Filtering Infinity

Soon after I began my practical study of the various grooves (phrasings) for different microtime divisions, their extraordinary diversity appeared: each of them has a different taste, a different feel, like the various accents which are applied to the different languages around the world. I wanted to explore this diversity of grooves and refine my ability to hear, identify, and play them on the piano.

In order to organize my practice I undertook to draw up a list of canonical patterns that I could morph from and consider as phrased tuplets. I first needed to reduce that list from a theoretical infinity of patterns to a set of patterns actually worth practising by taking out redundancies for example.

According to the theory, any rhythmical pattern can be considered a phrased tuplet. Also, any given tuplet can take up the function of a microtime if its total cycle coincides with the pulse cycle. But here’s where psycho-acoustics also join the game :

Practically speaking, some phrased patterns can’t be perceived as microtime. For example a pattern of three elements with duration ratios of 5:1:1 will never sound like a triplet for the human brain. A 2:1 ratio is probably the upper limit that’s never reached because at 2:1, the ear then tends to add the missing elements of a higher division. Here for example a 4-element pattern with durations of 2-1-1-2 will sound like a 6-element pattern with missing strokes 1-(1)-1-1-1-(1).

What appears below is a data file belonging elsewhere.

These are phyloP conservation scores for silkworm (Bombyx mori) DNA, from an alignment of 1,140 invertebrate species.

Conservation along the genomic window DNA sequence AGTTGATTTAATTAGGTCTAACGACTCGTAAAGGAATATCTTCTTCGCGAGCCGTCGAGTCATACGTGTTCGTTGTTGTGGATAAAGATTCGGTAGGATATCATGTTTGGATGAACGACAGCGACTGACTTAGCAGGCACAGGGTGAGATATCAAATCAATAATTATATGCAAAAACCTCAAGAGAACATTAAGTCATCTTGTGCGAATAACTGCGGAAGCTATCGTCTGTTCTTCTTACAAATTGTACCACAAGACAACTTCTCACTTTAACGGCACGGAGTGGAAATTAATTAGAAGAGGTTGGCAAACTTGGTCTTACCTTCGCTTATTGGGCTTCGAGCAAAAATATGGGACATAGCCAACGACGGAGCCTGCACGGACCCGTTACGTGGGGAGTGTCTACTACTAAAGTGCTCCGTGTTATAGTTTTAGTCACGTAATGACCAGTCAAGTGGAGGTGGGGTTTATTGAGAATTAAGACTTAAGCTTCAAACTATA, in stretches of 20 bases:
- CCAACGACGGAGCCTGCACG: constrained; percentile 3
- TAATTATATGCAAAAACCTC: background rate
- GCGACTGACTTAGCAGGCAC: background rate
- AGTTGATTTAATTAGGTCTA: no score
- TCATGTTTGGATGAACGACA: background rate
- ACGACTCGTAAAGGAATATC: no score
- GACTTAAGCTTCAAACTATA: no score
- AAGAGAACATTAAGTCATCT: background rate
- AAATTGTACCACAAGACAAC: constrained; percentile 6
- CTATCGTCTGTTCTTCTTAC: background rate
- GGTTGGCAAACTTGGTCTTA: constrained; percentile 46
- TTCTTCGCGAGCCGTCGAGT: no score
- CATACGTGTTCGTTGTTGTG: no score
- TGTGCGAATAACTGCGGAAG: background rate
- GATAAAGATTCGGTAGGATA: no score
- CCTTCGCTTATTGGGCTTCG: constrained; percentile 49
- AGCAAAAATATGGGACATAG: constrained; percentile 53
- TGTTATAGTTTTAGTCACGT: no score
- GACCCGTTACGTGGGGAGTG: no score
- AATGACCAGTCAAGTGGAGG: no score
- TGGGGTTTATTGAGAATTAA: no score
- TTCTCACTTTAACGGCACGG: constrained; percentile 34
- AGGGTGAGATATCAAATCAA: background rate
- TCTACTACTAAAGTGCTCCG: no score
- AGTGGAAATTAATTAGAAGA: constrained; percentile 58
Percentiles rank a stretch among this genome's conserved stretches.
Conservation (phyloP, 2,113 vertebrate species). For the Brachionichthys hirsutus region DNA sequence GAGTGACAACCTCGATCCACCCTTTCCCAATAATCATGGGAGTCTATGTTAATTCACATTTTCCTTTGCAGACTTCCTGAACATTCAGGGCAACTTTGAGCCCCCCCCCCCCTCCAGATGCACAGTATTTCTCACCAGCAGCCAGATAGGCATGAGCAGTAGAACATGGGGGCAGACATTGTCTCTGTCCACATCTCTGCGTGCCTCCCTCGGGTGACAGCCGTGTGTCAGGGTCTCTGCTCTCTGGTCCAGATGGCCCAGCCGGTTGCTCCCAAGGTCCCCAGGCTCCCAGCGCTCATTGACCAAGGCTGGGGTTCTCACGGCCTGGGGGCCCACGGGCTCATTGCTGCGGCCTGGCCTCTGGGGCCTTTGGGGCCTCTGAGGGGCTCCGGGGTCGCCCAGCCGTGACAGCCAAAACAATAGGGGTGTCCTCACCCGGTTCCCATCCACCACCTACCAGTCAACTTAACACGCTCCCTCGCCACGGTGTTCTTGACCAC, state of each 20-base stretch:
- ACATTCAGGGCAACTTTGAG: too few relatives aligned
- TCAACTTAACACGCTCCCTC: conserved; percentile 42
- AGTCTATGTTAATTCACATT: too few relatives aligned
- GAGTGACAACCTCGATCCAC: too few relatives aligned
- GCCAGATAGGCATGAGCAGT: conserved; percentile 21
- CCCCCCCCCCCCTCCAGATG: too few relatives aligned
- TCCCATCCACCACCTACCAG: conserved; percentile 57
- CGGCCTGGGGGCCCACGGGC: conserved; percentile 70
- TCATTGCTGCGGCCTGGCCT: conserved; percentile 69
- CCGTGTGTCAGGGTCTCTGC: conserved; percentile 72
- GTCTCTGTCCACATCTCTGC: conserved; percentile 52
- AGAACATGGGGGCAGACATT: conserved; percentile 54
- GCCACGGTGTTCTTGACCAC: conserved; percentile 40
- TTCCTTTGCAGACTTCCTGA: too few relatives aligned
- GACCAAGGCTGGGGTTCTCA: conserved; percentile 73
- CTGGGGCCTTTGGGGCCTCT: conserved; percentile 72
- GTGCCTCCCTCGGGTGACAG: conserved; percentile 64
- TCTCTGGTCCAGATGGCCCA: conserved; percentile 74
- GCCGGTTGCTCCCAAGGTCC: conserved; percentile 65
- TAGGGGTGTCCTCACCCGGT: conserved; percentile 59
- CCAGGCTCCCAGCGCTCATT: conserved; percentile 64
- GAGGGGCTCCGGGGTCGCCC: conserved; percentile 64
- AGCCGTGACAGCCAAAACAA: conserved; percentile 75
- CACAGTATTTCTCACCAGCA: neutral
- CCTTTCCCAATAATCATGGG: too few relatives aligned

Beside duration ratios, another limitation is related to the range of perception of tempi (pulse frequencies). There is a lower limit of pulse frequency below which the human brain no longer feels a pulse and needs to subdivide in order to predict strokes with precision (apparently the limit can go as low as 0.2 Hz or 15 bpm, although for most people the limit is much higher). That’s why long patterns are either not perceptible as microtime (because their total cycle exceeds this lower limit pulse cycle), or far too fast to be heard as micropulse (micropulse becomes pitch above 16Hz aproximately), let alone to be phrased (nobody can swing eighth notes passed a certain tempo).

Last but not least one of the most interesting properties of some phrased microtimes is that they allow one to identify the pulse frequency out of the microtime structure itself, regardless of the pitches applied. This property  has an important effect: the pulse feel is emphasized, creating a feeling which might as well be the very essence of what we call groove. In the case of patterns consisting of the repetition of smaller patterns, the induced pulse feel syncs with the cycle of the smaller pattern. For example a series of 6 swinging eighth notes is perceived as 3 times the swinging duplet (ill., right) rather than a 6-tuplet (ill. left).